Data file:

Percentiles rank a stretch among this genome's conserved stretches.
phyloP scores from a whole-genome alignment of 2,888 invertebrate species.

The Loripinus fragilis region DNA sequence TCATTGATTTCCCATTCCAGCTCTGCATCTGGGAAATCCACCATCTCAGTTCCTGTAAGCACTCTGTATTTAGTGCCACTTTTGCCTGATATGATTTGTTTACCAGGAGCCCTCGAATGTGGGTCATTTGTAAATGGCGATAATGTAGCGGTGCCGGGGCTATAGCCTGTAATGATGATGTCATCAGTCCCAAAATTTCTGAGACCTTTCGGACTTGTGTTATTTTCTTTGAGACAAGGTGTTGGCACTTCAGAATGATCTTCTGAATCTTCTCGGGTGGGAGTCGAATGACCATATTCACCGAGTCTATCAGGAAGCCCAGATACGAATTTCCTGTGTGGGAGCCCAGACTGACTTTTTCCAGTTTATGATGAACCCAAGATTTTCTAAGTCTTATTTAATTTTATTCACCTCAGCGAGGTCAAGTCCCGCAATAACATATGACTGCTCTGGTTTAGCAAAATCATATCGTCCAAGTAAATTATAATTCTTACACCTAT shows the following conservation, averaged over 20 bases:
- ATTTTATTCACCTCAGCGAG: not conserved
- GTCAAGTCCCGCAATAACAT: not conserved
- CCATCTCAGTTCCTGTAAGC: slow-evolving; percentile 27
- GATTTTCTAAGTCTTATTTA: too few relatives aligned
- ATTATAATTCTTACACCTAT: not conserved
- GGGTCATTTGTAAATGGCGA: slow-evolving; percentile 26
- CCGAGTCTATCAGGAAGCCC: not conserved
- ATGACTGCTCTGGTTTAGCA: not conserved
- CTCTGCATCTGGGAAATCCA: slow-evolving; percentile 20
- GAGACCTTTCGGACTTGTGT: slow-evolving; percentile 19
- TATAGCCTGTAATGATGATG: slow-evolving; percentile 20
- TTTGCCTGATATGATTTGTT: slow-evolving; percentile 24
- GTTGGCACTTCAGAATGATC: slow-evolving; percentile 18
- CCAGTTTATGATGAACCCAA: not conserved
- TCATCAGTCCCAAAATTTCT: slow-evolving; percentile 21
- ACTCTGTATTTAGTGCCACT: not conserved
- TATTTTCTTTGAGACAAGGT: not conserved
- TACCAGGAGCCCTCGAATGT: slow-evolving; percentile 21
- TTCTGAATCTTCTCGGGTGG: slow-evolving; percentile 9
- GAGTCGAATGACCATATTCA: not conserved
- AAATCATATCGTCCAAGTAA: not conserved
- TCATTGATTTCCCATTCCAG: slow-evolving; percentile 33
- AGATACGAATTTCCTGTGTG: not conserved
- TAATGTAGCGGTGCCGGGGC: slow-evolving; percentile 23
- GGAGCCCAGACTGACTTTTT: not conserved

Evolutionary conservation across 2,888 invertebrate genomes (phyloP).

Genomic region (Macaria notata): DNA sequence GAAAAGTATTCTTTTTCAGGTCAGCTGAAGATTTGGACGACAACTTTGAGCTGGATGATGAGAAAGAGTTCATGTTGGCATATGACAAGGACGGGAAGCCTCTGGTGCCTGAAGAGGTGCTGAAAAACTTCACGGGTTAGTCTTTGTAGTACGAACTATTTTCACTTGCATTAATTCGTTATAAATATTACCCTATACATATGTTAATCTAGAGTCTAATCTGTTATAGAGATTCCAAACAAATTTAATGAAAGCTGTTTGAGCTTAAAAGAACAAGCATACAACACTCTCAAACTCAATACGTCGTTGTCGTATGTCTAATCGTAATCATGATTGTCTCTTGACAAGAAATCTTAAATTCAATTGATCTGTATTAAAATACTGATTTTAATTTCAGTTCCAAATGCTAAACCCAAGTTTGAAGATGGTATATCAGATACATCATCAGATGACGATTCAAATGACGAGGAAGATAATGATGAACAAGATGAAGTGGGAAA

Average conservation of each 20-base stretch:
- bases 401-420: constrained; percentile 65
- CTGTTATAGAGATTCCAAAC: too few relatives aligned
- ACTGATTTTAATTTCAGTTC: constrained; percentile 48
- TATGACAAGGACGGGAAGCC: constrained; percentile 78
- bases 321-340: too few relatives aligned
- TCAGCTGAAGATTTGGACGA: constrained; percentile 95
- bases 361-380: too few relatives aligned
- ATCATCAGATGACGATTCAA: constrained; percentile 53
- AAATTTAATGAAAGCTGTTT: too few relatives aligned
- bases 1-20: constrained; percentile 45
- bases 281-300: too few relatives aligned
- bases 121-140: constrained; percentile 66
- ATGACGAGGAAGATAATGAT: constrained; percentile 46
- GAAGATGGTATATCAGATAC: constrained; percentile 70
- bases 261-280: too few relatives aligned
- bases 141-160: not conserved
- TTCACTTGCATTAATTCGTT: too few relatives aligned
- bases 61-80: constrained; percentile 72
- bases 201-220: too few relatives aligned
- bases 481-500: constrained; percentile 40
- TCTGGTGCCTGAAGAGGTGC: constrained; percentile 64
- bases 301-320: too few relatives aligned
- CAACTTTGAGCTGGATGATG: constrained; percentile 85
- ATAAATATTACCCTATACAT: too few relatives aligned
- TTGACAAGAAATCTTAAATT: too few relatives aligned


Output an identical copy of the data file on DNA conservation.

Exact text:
Percentiles rank a stretch among this genome's conserved stretches.
phyloP scores from a whole-genome alignment of 2,888 invertebrate species.

The Loripinus fragilis region DNA sequence TCATTGATTTCCCATTCCAGCTCTGCATCTGGGAAATCCACCATCTCAGTTCCTGTAAGCACTCTGTATTTAGTGCCACTTTTGCCTGATATGATTTGTTTACCAGGAGCCCTCGAATGTGGGTCATTTGTAAATGGCGATAATGTAGCGGTGCCGGGGCTATAGCCTGTAATGATGATGTCATCAGTCCCAAAATTTCTGAGACCTTTCGGACTTGTGTTATTTTCTTTGAGACAAGGTGTTGGCACTTCAGAATGATCTTCTGAATCTTCTCGGGTGGGAGTCGAATGACCATATTCACCGAGTCTATCAGGAAGCCCAGATACGAATTTCCTGTGTGGGAGCCCAGACTGACTTTTTCCAGTTTATGATGAACCCAAGATTTTCTAAGTCTTATTTAATTTTATTCACCTCAGCGAGGTCAAGTCCCGCAATAACATATGACTGCTCTGGTTTAGCAAAATCATATCGTCCAAGTAAATTATAATTCTTACACCTAT shows the following conservation, averaged over 20 bases:
- ATTTTATTCACCTCAGCGAG: not conserved
- GTCAAGTCCCGCAATAACAT: not conserved
- CCATCTCAGTTCCTGTAAGC: slow-evolving; percentile 27
- GATTTTCTAAGTCTTATTTA: too few relatives aligned
- ATTATAATTCTTACACCTAT: not conserved
- GGGTCATTTGTAAATGGCGA: slow-evolving; percentile 26
- CCGAGTCTATCAGGAAGCCC: not conserved
- ATGACTGCTCTGGTTTAGCA: not conserved
- CTCTGCATCTGGGAAATCCA: slow-evolving; percentile 20
- GAGACCTTTCGGACTTGTGT: slow-evolving; percentile 19
- TATAGCCTGTAATGATGATG: slow-evolving; percentile 20
- TTTGCCTGATATGATTTGTT: slow-evolving; percentile 24
- GTTGGCACTTCAGAATGATC: slow-evolving; percentile 18
- CCAGTTTATGATGAACCCAA: not conserved
- TCATCAGTCCCAAAATTTCT: slow-evolving; percentile 21
- ACTCTGTATTTAGTGCCACT: not conserved
- TATTTTCTTTGAGACAAGGT: not conserved
- TACCAGGAGCCCTCGAATGT: slow-evolving; percentile 21
- TTCTGAATCTTCTCGGGTGG: slow-evolving; percentile 9
- GAGTCGAATGACCATATTCA: not conserved
- AAATCATATCGTCCAAGTAA: not conserved
- TCATTGATTTCCCATTCCAG: slow-evolving; percentile 33
- AGATACGAATTTCCTGTGTG: not conserved
- TAATGTAGCGGTGCCGGGGC: slow-evolving; percentile 23
- GGAGCCCAGACTGACTTTTT: not conserved

Evolutionary conservation across 2,888 invertebrate genomes (phyloP).

Genomic region (Macaria notata): DNA sequence GAAAAGTATTCTTTTTCAGGTCAGCTGAAGATTTGGACGACAACTTTGAGCTGGATGATGAGAAAGAGTTCATGTTGGCATATGACAAGGACGGGAAGCCTCTGGTGCCTGAAGAGGTGCTGAAAAACTTCACGGGTTAGTCTTTGTAGTACGAACTATTTTCACTTGCATTAATTCGTTATAAATATTACCCTATACATATGTTAATCTAGAGTCTAATCTGTTATAGAGATTCCAAACAAATTTAATGAAAGCTGTTTGAGCTTAAAAGAACAAGCATACAACACTCTCAAACTCAATACGTCGTTGTCGTATGTCTAATCGTAATCATGATTGTCTCTTGACAAGAAATCTTAAATTCAATTGATCTGTATTAAAATACTGATTTTAATTTCAGTTCCAAATGCTAAACCCAAGTTTGAAGATGGTATATCAGATACATCATCAGATGACGATTCAAATGACGAGGAAGATAATGATGAACAAGATGAAGTGGGAAA

Average conservation of each 20-base stretch:
- bases 401-420: constrained; percentile 65
- CTGTTATAGAGATTCCAAAC: too few relatives aligned
- ACTGATTTTAATTTCAGTTC: constrained; percentile 48
- TATGACAAGGACGGGAAGCC: constrained; percentile 78
- bases 321-340: too few relatives aligned
- TCAGCTGAAGATTTGGACGA: constrained; percentile 95
- bases 361-380: too few relatives aligned
- ATCATCAGATGACGATTCAA: constrained; percentile 53
- AAATTTAATGAAAGCTGTTT: too few relatives aligned
- bases 1-20: constrained; percentile 45
- bases 281-300: too few relatives aligned
- bases 121-140: constrained; percentile 66
- ATGACGAGGAAGATAATGAT: constrained; percentile 46
- GAAGATGGTATATCAGATAC: constrained; percentile 70
- bases 261-280: too few relatives aligned
- bases 141-160: not conserved
- TTCACTTGCATTAATTCGTT: too few relatives aligned
- bases 61-80: constrained; percentile 72
- bases 201-220: too few relatives aligned
- bases 481-500: constrained; percentile 40
- TCTGGTGCCTGAAGAGGTGC: constrained; percentile 64
- bases 301-320: too few relatives aligned
- CAACTTTGAGCTGGATGATG: constrained; percentile 85
- ATAAATATTACCCTATACAT: too few relatives aligned
- TTGACAAGAAATCTTAAATT: too few relatives aligned